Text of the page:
Six years ago, Luana Schneider learned in a phone call that her son Scott Stephenson, a paratrooper, had been blown up in a flaming bomb blast in Iraq and lay dying of massive wounds and extensive burns. Schneider's previous life as an interior decorator and mother of six evaporated. As doctors fought to save her son's life, she became fixed on a single goal: if he lived, she would dedicate her life to his care.
Miraculously, Stephenson lived. Schneider learned to change his dressings, an hours-long ordeal each day. For four years she managed his multiple medications, soothed him through dozens of surgeries. Wiped his bottom. Held him naked in the shower, gently soaping his scarred body.
Six years after he was critically wounded, Stephenson is doing well. He's walking on his prosthetic leg, and coping with Post Traumatic Stress Disorder and Traumatic Brain Injury. He got his $100,000 insurance payment, meant to cover a lifetime of being unemployable. And he gets Social Security and $200 a month in combat disability payments from the VA.
And Schneider remains his primary, full-time caregiver, a role recently recognized by the Department of Veterans Affairs as an actual job. With prodding from Congress, the VA has begun training -- and paying -- caregivers.
In February, Schneider began receiving $1,600 a month from the VA, a salary based on a 40-hour work week which, she says, is ridiculous given that she spends easily twice that time caring for her son.
Does that make her hapless ward of the state? Hardly. "I would fight tooth and nail to the death to make sure my son is covered by the government," she told The Huffington Post. "He cannot function and that is not his fault."
In an interview with The Huffington Post last year, she explained her approach to the Pentagon and the VA this way:
"I am a bitch and that is my child and you owe my child respect. I gave him to the Army in the best physical condition of his life, and they gave him back to me in pieces. You will take care of him or I will know why and I will do something about it and I will be rude."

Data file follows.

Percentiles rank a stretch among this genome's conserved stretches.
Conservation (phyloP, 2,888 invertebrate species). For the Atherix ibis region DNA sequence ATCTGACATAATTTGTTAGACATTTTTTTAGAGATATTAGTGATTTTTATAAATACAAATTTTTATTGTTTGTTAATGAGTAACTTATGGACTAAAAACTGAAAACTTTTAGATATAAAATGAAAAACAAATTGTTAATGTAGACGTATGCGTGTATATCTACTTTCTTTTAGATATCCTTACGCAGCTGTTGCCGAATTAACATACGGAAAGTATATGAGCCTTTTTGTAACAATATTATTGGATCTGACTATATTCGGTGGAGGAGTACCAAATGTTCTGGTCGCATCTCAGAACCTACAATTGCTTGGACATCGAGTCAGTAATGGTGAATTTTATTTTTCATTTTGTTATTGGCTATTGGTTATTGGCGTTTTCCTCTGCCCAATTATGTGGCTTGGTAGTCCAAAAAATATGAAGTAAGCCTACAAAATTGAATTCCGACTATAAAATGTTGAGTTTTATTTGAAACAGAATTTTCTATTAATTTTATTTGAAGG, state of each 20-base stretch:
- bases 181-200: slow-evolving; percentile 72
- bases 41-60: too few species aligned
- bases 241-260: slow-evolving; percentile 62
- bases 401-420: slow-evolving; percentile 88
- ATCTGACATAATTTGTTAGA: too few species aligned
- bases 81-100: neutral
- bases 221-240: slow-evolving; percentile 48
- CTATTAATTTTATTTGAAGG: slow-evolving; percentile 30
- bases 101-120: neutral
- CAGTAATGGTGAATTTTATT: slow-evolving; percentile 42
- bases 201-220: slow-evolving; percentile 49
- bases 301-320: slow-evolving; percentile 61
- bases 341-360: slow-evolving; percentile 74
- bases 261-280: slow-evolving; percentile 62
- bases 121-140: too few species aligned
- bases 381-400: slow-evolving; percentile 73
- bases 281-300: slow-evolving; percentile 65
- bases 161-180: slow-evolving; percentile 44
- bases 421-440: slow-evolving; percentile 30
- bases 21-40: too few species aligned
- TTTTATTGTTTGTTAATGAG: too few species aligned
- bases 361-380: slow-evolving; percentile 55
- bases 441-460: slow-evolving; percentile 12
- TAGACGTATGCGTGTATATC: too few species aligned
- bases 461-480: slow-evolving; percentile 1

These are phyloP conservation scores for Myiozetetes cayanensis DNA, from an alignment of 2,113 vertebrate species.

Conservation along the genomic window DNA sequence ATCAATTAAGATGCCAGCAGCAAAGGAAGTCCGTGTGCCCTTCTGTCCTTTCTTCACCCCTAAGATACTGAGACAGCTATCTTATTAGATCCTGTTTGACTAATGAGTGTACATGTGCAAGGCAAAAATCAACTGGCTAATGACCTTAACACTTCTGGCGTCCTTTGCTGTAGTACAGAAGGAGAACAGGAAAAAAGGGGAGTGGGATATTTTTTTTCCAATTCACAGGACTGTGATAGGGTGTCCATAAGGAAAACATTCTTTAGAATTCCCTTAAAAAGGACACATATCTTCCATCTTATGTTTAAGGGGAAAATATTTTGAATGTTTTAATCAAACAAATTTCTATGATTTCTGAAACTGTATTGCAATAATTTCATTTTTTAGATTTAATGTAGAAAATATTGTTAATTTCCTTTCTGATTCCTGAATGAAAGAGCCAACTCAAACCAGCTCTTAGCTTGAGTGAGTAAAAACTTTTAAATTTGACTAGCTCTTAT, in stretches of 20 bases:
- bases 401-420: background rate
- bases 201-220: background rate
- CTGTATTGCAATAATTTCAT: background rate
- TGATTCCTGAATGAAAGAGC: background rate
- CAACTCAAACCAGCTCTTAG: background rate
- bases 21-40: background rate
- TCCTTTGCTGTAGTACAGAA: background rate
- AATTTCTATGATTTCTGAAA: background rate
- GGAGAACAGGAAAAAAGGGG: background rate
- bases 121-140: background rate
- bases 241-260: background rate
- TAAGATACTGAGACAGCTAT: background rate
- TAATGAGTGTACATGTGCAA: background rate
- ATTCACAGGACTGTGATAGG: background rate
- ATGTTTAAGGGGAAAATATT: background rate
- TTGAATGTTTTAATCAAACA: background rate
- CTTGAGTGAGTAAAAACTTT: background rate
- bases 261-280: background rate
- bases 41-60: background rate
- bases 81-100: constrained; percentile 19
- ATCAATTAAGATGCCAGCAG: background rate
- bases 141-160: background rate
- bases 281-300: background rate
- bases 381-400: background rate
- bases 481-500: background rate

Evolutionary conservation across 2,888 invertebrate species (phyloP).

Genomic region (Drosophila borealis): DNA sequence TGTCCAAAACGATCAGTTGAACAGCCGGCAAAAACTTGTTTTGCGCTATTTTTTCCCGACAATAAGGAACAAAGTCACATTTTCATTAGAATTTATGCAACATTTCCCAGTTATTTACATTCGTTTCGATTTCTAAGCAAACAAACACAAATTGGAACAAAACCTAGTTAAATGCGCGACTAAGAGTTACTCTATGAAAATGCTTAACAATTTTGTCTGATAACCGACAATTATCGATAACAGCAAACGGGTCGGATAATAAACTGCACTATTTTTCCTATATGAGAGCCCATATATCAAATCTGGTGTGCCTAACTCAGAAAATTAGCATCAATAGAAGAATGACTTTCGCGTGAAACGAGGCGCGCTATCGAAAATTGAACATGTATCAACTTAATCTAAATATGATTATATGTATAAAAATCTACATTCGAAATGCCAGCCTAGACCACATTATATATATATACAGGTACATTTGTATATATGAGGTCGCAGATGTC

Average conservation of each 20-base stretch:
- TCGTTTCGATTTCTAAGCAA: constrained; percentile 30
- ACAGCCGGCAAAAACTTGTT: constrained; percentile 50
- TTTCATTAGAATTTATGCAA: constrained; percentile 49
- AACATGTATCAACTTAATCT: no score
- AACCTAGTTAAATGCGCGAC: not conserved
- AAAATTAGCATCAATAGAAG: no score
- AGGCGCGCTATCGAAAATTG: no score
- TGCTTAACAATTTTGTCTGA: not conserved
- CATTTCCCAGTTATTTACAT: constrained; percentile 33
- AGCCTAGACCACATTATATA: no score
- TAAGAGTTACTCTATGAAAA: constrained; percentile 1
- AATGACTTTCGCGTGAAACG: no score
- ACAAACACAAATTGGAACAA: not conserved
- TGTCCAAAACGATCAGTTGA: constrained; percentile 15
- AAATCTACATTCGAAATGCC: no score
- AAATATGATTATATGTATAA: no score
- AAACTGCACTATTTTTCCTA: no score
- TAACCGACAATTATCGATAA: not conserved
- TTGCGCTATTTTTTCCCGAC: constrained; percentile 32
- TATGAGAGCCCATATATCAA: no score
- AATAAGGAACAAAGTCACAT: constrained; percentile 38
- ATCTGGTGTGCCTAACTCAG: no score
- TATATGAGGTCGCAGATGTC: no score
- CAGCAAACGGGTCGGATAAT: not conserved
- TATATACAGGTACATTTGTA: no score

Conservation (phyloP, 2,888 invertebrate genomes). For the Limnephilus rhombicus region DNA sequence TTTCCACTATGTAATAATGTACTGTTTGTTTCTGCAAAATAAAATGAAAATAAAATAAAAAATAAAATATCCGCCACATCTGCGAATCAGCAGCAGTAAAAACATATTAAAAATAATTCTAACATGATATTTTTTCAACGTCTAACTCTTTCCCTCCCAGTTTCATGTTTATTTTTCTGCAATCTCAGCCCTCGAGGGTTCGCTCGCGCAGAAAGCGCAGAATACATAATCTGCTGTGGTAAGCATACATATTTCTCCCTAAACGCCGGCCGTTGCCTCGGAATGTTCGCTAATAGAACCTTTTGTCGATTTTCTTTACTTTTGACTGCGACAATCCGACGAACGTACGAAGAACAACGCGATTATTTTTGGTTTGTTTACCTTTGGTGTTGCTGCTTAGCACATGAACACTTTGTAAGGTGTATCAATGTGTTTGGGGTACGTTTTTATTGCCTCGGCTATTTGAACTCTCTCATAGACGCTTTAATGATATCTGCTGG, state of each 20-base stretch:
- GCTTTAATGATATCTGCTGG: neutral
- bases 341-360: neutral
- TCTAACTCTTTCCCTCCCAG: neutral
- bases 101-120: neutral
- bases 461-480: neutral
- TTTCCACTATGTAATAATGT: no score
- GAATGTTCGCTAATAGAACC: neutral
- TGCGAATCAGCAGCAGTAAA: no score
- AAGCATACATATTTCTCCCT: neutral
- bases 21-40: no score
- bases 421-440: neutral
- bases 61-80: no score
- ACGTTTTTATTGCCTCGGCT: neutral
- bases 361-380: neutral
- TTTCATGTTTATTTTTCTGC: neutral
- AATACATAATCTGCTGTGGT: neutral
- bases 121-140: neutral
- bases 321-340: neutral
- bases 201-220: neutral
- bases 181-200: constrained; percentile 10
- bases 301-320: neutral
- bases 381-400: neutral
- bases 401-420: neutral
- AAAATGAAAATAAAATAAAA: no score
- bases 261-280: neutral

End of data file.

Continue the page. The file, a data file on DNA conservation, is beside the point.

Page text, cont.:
The VA doesn't disagree that veterans have earned their benefits, even if they don't pay taxes. This year veterans will get $76.3 billion in entitlement payments, including disability compensation and GI bill education assistance -- all tax-free.
More than 8.5 million veterans currently get health care through the VA -- an untaxed benefit -- and 3.5 million vets are receiving untaxed disability payments, according to VA budget documents. The VA is paying to house homeless veterans at a cost of $1.3 billion. Veterans are currently receiving mental health benefits worth $6.2 billion.
"I don't think anyone would consider that wasteful spending or that anyone is leeching off the system," said Paul Rieckhoff, who served in Iraq as an infantry platoon leader before founding the Iraq Afghanistan Veterans of America, a nonpartisan organization to support veterans.
Thanks to the GI bill, for instance, over 700,000 troops who served in Iraq or Afghanistan have gotten tax-free grants to help pay for tuition and books and go back to school, and thousands are entering college this month, he said. Far from creating a culture of relying on government hand-outs, "It's a really good return for the American taxpayers," he said.
"I don't know too many vets who are living in Beverly Hills on their VA benefits."